If you are a Virtual Assistant who WANTS MORE CLIENTS but doesn’t like having to implement a marketing plan to get a new client then this blog post is for you.
One of the easiest ways for Virtual Assistants to land a new client is through the various job boards you’ll find online where it’s easy to search for work from the comfort of your home. This means you don’t have to spend hours learning how to market your business.
There are thousands of different job boards out there today like freelancing websites, Facebook groups, LinkedIn job searches, Indeed, Craigslist or networking organizations.
You could even choose to pay to have access to high-quality Virtual Assistant jobs at our private membership specifically for VAs and get the jobs presented to you on a silver platter. 😉
WHEREVER you choose to look for work as a Virtual Assistant you need to be aware of online job scams and how to spot them.
According to Flexjobs recent annual survey it found that more than 80% of job seekers report being on guard or very concerned about scams on other job boards. According to the same survey, almost 20% of job seekers have been a victim of a job scam (up from 13% in 2016), with 22% of job seekers knowing somebody who has been victim of a job scam.
So, what’s that saying? It’s saying that like 3% of all work from home job listings are legitimate. Only 3%. The rest are scams. So that’s why I want to talk to you about these scams here today so that you could know what the red flags are and how to recognize them.
Here are the Red Flags you should look out for…
- The prospective client asks for your financial or personal info (Credit Card, SSN/SIN, birth date, bank info, etc.). DON’T EVER give this type of information out to anyone as it is private for your eyes only.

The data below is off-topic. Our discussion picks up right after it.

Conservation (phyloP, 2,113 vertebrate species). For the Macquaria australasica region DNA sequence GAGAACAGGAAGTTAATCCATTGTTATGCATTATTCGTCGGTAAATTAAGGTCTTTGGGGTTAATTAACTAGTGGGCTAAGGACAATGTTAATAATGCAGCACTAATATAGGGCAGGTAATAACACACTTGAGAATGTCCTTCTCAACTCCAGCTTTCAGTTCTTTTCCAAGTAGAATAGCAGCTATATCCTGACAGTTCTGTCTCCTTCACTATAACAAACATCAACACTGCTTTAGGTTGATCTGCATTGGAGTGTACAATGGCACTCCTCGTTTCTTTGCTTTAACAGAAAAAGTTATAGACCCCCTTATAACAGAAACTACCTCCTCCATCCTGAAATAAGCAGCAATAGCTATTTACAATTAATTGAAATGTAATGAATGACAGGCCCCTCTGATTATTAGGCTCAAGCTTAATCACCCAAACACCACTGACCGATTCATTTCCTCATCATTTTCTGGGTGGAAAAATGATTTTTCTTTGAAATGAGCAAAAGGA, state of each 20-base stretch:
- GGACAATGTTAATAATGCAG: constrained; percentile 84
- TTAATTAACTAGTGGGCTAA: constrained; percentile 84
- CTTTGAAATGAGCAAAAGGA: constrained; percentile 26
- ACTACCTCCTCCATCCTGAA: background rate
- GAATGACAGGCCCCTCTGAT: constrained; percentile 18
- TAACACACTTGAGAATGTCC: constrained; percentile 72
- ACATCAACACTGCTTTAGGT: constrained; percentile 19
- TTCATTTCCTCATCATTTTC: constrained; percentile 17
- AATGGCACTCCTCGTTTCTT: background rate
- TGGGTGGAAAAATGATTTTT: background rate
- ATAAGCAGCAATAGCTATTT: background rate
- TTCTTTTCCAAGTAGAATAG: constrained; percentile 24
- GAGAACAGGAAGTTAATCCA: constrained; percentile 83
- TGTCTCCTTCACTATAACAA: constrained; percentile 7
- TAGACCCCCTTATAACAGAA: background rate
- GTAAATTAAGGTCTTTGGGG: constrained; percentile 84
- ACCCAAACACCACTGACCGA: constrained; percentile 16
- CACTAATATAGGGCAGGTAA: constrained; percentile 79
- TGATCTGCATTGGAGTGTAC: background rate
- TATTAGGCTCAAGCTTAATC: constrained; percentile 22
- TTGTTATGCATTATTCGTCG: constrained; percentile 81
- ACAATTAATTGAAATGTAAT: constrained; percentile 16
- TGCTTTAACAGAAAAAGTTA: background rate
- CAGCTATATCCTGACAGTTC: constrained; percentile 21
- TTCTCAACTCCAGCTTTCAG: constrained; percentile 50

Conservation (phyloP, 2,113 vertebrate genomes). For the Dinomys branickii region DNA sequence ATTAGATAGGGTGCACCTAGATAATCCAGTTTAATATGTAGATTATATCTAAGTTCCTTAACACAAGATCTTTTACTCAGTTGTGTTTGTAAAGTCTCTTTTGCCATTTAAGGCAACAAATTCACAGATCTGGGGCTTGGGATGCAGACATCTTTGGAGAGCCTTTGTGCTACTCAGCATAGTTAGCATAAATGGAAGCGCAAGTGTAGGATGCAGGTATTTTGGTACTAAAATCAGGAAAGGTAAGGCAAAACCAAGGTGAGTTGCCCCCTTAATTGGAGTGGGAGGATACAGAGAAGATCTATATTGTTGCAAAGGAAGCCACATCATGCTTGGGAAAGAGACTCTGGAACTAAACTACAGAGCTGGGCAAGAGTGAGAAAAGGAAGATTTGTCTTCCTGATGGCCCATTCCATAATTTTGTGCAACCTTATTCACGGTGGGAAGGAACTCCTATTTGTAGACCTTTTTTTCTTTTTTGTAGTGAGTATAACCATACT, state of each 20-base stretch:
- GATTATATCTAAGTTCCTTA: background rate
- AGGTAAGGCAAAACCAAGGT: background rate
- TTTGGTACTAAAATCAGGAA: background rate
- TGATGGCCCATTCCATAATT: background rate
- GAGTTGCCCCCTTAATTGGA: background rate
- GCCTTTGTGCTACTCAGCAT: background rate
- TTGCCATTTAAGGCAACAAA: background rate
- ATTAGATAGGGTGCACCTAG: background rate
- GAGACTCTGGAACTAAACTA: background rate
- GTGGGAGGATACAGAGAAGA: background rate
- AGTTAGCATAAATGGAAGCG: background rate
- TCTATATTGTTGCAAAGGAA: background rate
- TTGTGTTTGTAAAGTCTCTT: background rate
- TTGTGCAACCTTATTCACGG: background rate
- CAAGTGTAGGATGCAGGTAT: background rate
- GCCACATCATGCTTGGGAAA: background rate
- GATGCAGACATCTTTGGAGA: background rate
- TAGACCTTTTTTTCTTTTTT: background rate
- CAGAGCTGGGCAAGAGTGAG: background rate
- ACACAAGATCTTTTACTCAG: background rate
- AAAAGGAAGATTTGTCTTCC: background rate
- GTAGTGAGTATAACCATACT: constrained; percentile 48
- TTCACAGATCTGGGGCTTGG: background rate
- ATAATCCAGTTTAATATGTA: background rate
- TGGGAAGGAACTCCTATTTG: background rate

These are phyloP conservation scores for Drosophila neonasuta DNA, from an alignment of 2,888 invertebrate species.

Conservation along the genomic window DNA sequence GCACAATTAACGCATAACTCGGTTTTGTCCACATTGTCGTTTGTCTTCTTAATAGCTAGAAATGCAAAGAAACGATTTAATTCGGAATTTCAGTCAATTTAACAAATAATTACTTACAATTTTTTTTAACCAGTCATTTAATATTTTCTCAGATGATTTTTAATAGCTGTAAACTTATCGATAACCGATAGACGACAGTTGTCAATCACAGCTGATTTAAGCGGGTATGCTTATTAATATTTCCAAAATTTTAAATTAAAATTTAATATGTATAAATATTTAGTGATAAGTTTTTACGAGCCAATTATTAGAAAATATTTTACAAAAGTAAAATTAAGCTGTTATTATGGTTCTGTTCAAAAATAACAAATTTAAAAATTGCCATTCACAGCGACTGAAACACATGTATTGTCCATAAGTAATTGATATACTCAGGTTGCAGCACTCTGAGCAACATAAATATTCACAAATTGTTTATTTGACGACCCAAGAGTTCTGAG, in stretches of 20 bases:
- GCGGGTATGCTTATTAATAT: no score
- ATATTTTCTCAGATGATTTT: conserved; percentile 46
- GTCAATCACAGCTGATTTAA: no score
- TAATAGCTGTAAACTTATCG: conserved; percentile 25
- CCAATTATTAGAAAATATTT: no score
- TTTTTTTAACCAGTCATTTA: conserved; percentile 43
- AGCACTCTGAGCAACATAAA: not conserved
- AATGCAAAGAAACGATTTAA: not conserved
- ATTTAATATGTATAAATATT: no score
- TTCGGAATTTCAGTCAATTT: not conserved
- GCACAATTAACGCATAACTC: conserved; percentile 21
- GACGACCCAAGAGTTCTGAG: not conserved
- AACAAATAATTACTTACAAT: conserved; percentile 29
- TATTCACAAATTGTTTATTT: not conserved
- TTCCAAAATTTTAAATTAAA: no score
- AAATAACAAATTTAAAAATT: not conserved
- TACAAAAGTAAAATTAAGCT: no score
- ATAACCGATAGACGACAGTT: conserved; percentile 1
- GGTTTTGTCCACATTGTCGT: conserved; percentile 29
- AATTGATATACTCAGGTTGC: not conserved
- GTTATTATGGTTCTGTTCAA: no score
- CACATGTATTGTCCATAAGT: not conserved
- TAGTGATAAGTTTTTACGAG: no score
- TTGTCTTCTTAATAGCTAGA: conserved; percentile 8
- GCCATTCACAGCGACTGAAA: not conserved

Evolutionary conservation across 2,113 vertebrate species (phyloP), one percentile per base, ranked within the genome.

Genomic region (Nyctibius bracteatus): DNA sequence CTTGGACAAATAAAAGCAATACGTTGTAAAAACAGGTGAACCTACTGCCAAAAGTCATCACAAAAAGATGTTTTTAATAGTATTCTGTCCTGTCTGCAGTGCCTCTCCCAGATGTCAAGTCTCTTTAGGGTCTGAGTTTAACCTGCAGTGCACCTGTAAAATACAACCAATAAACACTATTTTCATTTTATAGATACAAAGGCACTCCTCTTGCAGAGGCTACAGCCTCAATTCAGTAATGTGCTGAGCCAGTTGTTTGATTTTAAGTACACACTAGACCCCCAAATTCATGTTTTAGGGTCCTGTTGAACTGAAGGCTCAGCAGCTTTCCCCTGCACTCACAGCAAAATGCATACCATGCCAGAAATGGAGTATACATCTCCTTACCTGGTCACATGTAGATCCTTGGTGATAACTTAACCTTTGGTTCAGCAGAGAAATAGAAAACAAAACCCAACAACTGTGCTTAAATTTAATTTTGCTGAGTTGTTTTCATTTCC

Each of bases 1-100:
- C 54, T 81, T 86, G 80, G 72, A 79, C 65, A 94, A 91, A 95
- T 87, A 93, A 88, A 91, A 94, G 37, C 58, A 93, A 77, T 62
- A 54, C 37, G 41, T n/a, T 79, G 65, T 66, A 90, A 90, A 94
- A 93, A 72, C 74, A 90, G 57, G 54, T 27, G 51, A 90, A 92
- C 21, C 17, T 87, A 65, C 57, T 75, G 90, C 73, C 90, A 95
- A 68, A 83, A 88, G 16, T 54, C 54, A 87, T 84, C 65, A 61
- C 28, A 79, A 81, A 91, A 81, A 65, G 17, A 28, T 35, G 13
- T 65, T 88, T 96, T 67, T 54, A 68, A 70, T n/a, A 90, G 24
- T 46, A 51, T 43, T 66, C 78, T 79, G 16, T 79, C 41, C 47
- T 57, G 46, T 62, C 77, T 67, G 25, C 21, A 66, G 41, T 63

- The job posting wants you to pay or invest your own money $$$ to get started working with them. Examples are: Pay a training fee to get started, send you a check/cheque to deposit or cash and transfer to another account, become a mystery shopper, have you buy software, equipment or work-related stuff, etc.). You should never have to fork out your own money for any job posting. RUN!
- You are offered the job immediately without the prospective client getting to know you better. For example, the client prospect will message or email you saying “You’ve got the job!” but they haven’t even vetted you yet. By that I mean they haven’t checked you out and got to know anything about you. Always get on a Zoom call to help weed out anyone who is possibly trying to hide their identity because they are hosting a scam. Nowadays everyone uses Zoom as a communication tool. When you work virtually trust can be an issue as you don’t know who you are working with online but Zoom can help each party visually see one another and instills credibility between the parties. You can also tell through mannerisms and the way a person speaks (trust your gut) if it’s a legit opportunity or one you should pass on.
- The job listing has tempting money words in it like unlimited earnings, investment opportunities, quick money, make money doing nothing, etc. When it sounds too good to be true, it probably is. 😉